# MODEL IDENTIFICATION AND ADAPTIVE STATE OBSERVATION FOR A CLASS OF NONLINEAR SYSTEMS

Topic: Observers

Séance du jeudi 9 janvier 2020, Salle V334, 14h00-15h00.

Michelangelo BIN, Imperial College London, UK

State estimation is a problem of primary interest in control engineering, and its applications are ubiquitous in all the related areas.

Having available good models, on the other hand, is of crucial importance in many control-related problems, in which they

can be used to cast predictions, extract information on the environment, or to detect events.

In this talk we consider the joint problems of state estimation and model identification for a class of continuous-time nonlinear systems in output-feedback canonical form. An adaptive observer is presented combining an extended high-gain observer and a discrete-time identification logic. The extended observer provides the identifier with the (necessarily noisy) data set permitting the identification of the system's model. The identifier, on the other hand, provides new estimates of the system's model, on the basis of which the observer is adapted. Under certain conditions, this "loop" is proved to be convergent and, in presence of disturbances and noise acting on the system, an input-to-state property is guaranteed.

Contrary to common approaches, the design of the identifier is approached as a system identification problem, without relying on the

existence of a "true parameter" and ad hoc adaptation procedures, but rather looking at model estimation as an optimization problem cast on the available measurements.

Instead of developing a single identification algorithm, that would inexorably make sense only for a restricted class of models, sufficient conditions are given under which arbitrary identifiers can be used. Moreover, some algorithms covering relevant cases, such as linear parametrizations and Wavelet decomposition, are shown to fit in the framework. As a main result, we formally relate the prediction capabilities of the "optimal model" in the inferred model set to the asymptotic estimation error.

Finally, applications of the proposed theory to the problem of output regulation for nonlinear systems are discussed.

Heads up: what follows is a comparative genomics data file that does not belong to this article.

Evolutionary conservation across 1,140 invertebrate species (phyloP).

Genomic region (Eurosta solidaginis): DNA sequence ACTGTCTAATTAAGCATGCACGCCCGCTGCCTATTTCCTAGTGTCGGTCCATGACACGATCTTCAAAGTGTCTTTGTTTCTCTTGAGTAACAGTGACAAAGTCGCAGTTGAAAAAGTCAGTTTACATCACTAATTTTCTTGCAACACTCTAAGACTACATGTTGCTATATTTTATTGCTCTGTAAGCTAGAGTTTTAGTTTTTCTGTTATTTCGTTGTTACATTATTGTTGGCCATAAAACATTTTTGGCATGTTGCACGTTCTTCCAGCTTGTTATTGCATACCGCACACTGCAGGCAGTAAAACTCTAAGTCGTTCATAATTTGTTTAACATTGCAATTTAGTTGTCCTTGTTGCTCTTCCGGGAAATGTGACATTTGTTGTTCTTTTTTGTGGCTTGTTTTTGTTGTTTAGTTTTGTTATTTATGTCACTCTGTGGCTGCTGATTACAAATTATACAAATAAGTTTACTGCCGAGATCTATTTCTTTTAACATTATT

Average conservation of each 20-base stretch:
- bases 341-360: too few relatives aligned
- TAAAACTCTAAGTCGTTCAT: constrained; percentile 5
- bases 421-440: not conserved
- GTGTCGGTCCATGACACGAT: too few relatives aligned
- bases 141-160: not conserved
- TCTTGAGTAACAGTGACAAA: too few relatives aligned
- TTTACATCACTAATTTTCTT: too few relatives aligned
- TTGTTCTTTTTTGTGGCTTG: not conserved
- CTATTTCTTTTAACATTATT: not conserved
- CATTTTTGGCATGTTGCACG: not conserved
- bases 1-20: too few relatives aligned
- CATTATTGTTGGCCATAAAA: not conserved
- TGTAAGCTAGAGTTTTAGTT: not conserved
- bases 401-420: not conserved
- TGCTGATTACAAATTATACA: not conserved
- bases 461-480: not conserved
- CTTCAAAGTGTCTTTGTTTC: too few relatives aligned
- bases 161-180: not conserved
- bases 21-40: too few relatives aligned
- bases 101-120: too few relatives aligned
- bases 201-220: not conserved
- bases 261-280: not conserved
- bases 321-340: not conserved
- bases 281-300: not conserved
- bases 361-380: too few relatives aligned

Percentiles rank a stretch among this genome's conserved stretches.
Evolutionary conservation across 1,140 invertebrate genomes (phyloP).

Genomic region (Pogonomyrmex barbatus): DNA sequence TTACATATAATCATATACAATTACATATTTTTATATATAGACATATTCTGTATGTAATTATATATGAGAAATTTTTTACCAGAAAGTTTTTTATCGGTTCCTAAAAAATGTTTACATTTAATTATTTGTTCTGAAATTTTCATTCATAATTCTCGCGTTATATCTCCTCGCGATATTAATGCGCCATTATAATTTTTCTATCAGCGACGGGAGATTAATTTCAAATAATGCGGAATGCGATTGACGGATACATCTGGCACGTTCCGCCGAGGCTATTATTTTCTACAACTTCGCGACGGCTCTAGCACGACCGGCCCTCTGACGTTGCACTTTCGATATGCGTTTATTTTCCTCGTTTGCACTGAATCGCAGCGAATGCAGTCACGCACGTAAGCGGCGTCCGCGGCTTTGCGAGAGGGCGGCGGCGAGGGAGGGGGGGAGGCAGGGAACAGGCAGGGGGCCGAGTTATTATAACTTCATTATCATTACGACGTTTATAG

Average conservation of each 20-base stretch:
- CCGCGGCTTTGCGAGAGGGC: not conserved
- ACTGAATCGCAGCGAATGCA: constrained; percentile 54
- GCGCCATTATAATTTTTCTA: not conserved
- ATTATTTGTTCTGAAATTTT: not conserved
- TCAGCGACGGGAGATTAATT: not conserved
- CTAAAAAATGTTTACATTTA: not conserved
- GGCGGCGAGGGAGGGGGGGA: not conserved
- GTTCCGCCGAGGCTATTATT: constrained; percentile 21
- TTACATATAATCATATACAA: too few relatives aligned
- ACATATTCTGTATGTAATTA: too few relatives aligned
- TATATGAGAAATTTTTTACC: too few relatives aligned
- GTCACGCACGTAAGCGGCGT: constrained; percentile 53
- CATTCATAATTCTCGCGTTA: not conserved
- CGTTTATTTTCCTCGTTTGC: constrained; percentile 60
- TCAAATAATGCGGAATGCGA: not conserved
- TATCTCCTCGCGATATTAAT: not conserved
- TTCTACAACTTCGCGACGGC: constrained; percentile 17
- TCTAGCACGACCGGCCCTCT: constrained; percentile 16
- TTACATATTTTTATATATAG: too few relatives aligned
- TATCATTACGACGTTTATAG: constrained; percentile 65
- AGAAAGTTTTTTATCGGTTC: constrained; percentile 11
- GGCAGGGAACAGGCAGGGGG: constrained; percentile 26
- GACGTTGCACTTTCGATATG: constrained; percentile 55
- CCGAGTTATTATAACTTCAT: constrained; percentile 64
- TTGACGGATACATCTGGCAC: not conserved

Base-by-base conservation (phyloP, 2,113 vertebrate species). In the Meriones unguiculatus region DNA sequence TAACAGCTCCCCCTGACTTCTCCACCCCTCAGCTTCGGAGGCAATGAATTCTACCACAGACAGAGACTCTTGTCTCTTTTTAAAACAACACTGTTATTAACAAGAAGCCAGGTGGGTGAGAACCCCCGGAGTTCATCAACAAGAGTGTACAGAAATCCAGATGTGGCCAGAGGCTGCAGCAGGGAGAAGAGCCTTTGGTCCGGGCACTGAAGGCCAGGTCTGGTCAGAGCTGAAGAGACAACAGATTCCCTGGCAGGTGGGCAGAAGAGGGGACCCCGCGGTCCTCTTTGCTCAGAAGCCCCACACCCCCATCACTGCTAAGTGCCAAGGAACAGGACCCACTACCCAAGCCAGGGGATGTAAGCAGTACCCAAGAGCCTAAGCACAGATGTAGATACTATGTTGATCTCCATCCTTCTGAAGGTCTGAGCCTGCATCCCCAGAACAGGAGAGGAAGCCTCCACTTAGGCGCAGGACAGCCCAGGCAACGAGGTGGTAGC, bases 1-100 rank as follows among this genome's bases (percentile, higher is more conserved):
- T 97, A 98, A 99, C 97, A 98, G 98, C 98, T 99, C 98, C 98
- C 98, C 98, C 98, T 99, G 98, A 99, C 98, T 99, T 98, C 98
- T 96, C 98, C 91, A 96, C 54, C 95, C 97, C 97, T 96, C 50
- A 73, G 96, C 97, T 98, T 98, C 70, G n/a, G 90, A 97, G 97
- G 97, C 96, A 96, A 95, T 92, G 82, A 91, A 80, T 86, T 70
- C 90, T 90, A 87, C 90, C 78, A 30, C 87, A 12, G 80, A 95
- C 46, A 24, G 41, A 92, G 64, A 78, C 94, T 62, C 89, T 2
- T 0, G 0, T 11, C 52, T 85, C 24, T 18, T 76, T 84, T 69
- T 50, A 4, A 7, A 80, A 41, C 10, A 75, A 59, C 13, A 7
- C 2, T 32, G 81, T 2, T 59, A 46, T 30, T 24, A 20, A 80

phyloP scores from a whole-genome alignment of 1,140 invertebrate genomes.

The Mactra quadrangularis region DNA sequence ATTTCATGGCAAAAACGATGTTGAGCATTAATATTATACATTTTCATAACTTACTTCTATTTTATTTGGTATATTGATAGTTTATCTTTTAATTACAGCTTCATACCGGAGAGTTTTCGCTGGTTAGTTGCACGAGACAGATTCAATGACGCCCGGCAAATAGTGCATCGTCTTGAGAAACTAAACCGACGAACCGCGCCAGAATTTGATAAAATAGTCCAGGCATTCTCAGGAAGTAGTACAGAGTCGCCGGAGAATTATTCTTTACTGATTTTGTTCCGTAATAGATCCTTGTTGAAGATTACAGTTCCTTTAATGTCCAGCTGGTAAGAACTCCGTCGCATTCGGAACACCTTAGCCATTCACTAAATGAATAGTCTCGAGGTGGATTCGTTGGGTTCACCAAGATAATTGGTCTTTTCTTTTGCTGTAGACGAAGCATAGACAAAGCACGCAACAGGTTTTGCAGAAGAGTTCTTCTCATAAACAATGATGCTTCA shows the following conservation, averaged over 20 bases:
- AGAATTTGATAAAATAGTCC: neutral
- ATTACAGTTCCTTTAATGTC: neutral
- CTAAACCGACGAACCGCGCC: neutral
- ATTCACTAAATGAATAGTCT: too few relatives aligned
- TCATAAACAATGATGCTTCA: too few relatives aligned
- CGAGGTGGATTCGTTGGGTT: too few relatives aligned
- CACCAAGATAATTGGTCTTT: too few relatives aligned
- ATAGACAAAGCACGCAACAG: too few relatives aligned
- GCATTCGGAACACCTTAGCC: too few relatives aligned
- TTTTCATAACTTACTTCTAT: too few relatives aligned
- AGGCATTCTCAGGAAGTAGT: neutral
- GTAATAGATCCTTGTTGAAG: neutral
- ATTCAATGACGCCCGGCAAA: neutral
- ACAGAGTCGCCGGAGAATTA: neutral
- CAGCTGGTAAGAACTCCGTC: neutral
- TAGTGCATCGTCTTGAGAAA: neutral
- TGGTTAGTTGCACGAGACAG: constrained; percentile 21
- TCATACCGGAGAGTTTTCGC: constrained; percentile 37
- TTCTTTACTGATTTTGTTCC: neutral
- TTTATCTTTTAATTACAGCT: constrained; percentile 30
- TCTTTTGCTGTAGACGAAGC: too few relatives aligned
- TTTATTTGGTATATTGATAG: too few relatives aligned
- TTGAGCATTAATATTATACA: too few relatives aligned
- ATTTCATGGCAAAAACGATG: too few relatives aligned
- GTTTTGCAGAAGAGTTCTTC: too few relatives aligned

Michelangelo BIN, Imperial College London, UK

State estimation is a problem of primary interest in control engineering, and its applications are ubiquitous in all the related areas.

Having available good models, on the other hand, is of crucial importance in many control-related problems, in which they

can be used to cast predictions, extract information on the environment, or to detect events.

In this talk we consider the joint problems of state estimation and model identification for a class of continuous-time nonlinear systems in output-feedback canonical form. An adaptive observer is presented combining an extended high-gain observer and a discrete-time identification logic. The extended observer provides the identifier with the (necessarily noisy) data set permitting the identification of the system's model. The identifier, on the other hand, provides new estimates of the system's model, on the basis of which the observer is adapted. Under certain conditions, this "loop" is proved to be convergent and, in presence of disturbances and noise acting on the system, an input-to-state property is guaranteed.

Contrary to common approaches, the design of the identifier is approached as a system identification problem, without relying on the

existence of a "true parameter" and ad hoc adaptation procedures, but rather looking at model estimation as an optimization problem cast on the available measurements.

Instead of developing a single identification algorithm, that would inexorably make sense only for a restricted class of models, sufficient conditions are given under which arbitrary identifiers can be used. Moreover, some algorithms covering relevant cases, such as linear parametrizations and Wavelet decomposition, are shown to fit in the framework. As a main result, we formally relate the prediction capabilities of the "optimal model" in the inferred model set to the asymptotic estimation error.

Finally, applications of the proposed theory to the problem of output regulation for nonlinear systems are discussed.